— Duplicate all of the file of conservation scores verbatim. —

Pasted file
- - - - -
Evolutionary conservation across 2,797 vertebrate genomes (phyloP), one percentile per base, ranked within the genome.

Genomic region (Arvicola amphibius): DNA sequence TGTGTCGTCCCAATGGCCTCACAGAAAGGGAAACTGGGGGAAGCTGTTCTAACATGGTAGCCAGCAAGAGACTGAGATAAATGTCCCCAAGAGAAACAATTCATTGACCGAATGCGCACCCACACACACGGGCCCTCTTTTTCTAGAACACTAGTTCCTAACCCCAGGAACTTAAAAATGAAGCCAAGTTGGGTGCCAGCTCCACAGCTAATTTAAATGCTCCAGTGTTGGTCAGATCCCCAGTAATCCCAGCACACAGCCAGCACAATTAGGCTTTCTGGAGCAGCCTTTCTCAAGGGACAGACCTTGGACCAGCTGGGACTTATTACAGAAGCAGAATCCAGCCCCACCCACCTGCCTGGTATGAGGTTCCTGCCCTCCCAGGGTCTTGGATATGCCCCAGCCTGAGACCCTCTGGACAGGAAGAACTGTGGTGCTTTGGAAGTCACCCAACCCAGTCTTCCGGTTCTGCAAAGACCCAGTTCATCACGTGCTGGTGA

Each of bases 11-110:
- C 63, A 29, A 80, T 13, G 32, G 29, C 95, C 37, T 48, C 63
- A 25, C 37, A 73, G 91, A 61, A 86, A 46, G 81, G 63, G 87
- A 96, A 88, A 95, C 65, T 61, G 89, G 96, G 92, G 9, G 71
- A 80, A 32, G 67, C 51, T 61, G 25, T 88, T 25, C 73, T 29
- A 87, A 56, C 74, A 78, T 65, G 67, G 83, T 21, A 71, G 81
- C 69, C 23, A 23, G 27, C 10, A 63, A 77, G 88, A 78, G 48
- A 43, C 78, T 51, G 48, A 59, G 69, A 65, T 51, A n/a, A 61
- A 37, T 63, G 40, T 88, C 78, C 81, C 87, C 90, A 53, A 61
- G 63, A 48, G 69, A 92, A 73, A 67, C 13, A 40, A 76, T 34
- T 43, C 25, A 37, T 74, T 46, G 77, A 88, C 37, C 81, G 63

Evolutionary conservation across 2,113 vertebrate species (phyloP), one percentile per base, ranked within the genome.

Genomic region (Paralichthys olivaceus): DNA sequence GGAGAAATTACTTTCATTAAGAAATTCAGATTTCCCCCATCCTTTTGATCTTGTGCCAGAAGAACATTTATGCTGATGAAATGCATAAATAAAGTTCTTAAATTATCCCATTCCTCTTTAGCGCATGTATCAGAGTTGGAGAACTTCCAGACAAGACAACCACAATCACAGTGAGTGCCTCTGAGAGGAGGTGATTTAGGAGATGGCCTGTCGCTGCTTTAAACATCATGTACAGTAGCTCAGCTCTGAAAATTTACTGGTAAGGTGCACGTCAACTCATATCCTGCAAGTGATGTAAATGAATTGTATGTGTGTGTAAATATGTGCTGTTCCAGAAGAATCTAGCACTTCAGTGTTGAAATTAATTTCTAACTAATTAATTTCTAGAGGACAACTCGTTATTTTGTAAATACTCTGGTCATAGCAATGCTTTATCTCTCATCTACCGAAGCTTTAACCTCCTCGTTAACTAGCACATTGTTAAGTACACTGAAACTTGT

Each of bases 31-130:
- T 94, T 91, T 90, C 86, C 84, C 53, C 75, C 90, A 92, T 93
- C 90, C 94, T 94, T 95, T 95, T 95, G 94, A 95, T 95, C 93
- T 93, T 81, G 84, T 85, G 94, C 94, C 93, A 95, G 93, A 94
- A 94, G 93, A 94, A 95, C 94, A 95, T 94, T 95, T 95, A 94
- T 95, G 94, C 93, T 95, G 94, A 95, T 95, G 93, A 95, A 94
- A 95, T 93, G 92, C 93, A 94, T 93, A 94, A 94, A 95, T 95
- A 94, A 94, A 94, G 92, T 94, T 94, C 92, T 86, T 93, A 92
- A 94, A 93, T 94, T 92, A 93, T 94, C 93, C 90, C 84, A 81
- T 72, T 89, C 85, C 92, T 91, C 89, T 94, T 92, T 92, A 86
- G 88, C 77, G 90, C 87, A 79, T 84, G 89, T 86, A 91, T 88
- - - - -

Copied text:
Evolutionary conservation across 2,797 vertebrate genomes (phyloP), one percentile per base, ranked within the genome.

Genomic region (Arvicola amphibius): DNA sequence TGTGTCGTCCCAATGGCCTCACAGAAAGGGAAACTGGGGGAAGCTGTTCTAACATGGTAGCCAGCAAGAGACTGAGATAAATGTCCCCAAGAGAAACAATTCATTGACCGAATGCGCACCCACACACACGGGCCCTCTTTTTCTAGAACACTAGTTCCTAACCCCAGGAACTTAAAAATGAAGCCAAGTTGGGTGCCAGCTCCACAGCTAATTTAAATGCTCCAGTGTTGGTCAGATCCCCAGTAATCCCAGCACACAGCCAGCACAATTAGGCTTTCTGGAGCAGCCTTTCTCAAGGGACAGACCTTGGACCAGCTGGGACTTATTACAGAAGCAGAATCCAGCCCCACCCACCTGCCTGGTATGAGGTTCCTGCCCTCCCAGGGTCTTGGATATGCCCCAGCCTGAGACCCTCTGGACAGGAAGAACTGTGGTGCTTTGGAAGTCACCCAACCCAGTCTTCCGGTTCTGCAAAGACCCAGTTCATCACGTGCTGGTGA

Each of bases 11-110:
- C 63, A 29, A 80, T 13, G 32, G 29, C 95, C 37, T 48, C 63
- A 25, C 37, A 73, G 91, A 61, A 86, A 46, G 81, G 63, G 87
- A 96, A 88, A 95, C 65, T 61, G 89, G 96, G 92, G 9, G 71
- A 80, A 32, G 67, C 51, T 61, G 25, T 88, T 25, C 73, T 29
- A 87, A 56, C 74, A 78, T 65, G 67, G 83, T 21, A 71, G 81
- C 69, C 23, A 23, G 27, C 10, A 63, A 77, G 88, A 78, G 48
- A 43, C 78, T 51, G 48, A 59, G 69, A 65, T 51, A n/a, A 61
- A 37, T 63, G 40, T 88, C 78, C 81, C 87, C 90, A 53, A 61
- G 63, A 48, G 69, A 92, A 73, A 67, C 13, A 40, A 76, T 34
- T 43, C 25, A 37, T 74, T 46, G 77, A 88, C 37, C 81, G 63

Evolutionary conservation across 2,113 vertebrate species (phyloP), one percentile per base, ranked within the genome.

Genomic region (Paralichthys olivaceus): DNA sequence GGAGAAATTACTTTCATTAAGAAATTCAGATTTCCCCCATCCTTTTGATCTTGTGCCAGAAGAACATTTATGCTGATGAAATGCATAAATAAAGTTCTTAAATTATCCCATTCCTCTTTAGCGCATGTATCAGAGTTGGAGAACTTCCAGACAAGACAACCACAATCACAGTGAGTGCCTCTGAGAGGAGGTGATTTAGGAGATGGCCTGTCGCTGCTTTAAACATCATGTACAGTAGCTCAGCTCTGAAAATTTACTGGTAAGGTGCACGTCAACTCATATCCTGCAAGTGATGTAAATGAATTGTATGTGTGTGTAAATATGTGCTGTTCCAGAAGAATCTAGCACTTCAGTGTTGAAATTAATTTCTAACTAATTAATTTCTAGAGGACAACTCGTTATTTTGTAAATACTCTGGTCATAGCAATGCTTTATCTCTCATCTACCGAAGCTTTAACCTCCTCGTTAACTAGCACATTGTTAAGTACACTGAAACTTGT

Each of bases 31-130:
- T 94, T 91, T 90, C 86, C 84, C 53, C 75, C 90, A 92, T 93
- C 90, C 94, T 94, T 95, T 95, T 95, G 94, A 95, T 95, C 93
- T 93, T 81, G 84, T 85, G 94, C 94, C 93, A 95, G 93, A 94
- A 94, G 93, A 94, A 95, C 94, A 95, T 94, T 95, T 95, A 94
- T 95, G 94, C 93, T 95, G 94, A 95, T 95, G 93, A 95, A 94
- A 95, T 93, G 92, C 93, A 94, T 93, A 94, A 94, A 95, T 95
- A 94, A 94, A 94, G 92, T 94, T 94, C 92, T 86, T 93, A 92
- A 94, A 93, T 94, T 92, A 93, T 94, C 93, C 90, C 84, A 81
- T 72, T 89, C 85, C 92, T 91, C 89, T 94, T 92, T 92, A 86
- G 88, C 77, G 90, C 87, A 79, T 84, G 89, T 86, A 91, T 88